Michigan Deaths (FamilySearch Historical Records)
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Michigan Deaths, 1867-1897 .
|This article describes a collection of records at FamilySearch.org.|
|Michigan, United States|
|Flag of Michigan|
|Location of Michigan|
|Record Type||Death Records|
- 1 What is in the Collection?
- 2 Collection Content
- 3 What Can this Collection Tell Me?
- 4 How Do I Search the Collection?
- 5 What Do I Do Next?
- 6 Known Issues with This Collection
- 7 Citing this Collection
- 8 How Can I Contribute to the FamilySearch Wiki?
What is in the Collection?
The state of Michigan required registration of deaths beginning in 1867. This collection covers deaths registered through 1897.
This Library of Michigan collection of Michigan death certificates features nearly 1 million records. This statewide collection offers researchers critical information in tracking Michigan ancestors during this time period. Information includes the decedent's birth date and place, parents' names and birthplace, cemetery name and location, and much more.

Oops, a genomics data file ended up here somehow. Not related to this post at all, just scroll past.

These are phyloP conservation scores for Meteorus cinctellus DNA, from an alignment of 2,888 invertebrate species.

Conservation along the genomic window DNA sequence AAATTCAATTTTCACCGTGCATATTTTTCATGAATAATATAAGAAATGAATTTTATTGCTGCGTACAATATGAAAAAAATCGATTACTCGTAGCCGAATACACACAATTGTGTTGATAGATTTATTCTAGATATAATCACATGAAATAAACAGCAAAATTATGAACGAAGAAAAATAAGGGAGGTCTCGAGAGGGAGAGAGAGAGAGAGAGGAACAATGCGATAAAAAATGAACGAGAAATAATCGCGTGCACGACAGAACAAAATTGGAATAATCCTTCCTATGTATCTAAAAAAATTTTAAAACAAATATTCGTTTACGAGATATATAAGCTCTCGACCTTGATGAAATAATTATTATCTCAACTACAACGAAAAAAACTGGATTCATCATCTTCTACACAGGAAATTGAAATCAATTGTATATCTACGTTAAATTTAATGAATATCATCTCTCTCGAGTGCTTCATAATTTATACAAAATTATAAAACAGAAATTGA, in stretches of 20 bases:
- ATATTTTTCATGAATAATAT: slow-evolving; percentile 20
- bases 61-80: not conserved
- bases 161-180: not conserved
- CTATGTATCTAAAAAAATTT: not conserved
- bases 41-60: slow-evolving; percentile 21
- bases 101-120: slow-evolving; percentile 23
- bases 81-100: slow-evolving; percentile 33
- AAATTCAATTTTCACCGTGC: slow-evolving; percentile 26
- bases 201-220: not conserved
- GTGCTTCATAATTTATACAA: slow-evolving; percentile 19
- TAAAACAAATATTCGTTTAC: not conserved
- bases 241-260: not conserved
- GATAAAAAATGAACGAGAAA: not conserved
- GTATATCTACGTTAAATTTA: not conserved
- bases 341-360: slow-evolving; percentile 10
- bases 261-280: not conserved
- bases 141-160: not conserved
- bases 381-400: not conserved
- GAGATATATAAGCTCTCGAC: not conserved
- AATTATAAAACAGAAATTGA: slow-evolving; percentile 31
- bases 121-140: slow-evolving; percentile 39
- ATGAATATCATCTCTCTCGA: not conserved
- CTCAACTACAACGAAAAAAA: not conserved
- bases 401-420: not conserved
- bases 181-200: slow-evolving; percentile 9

The deaths are recorded on a two page ledger form provided by the Michigan Secretary of State. The registration ledgers are bound in volumes by year. The counties are listed alphabetically within each volume.
From 1867 to 1897, the township supervisor or city assessor or supervisor annually canvassed their area and recorded the deaths that took place the year preceding the first Monday in April. The supervisor or assessor returned the results to the county clerk within 30 days of completing the canvass. Each year the county clerk forwarded the records to Secretary of State. The Secretary of State had the records bound in books, one for each year, and made an annual report to the Governor. Registration was initially very incomplete. Some counties did not report any deaths during the first three years of this statute. This law remained in effect until 1897, when the state required a death certificate be issued. It is believed that approximately half of the deaths were missed in the time period from 1867 until 1897.
Deaths were recorded to serve public health needs. They are also used to probate wills and administer the deceased person’s estate.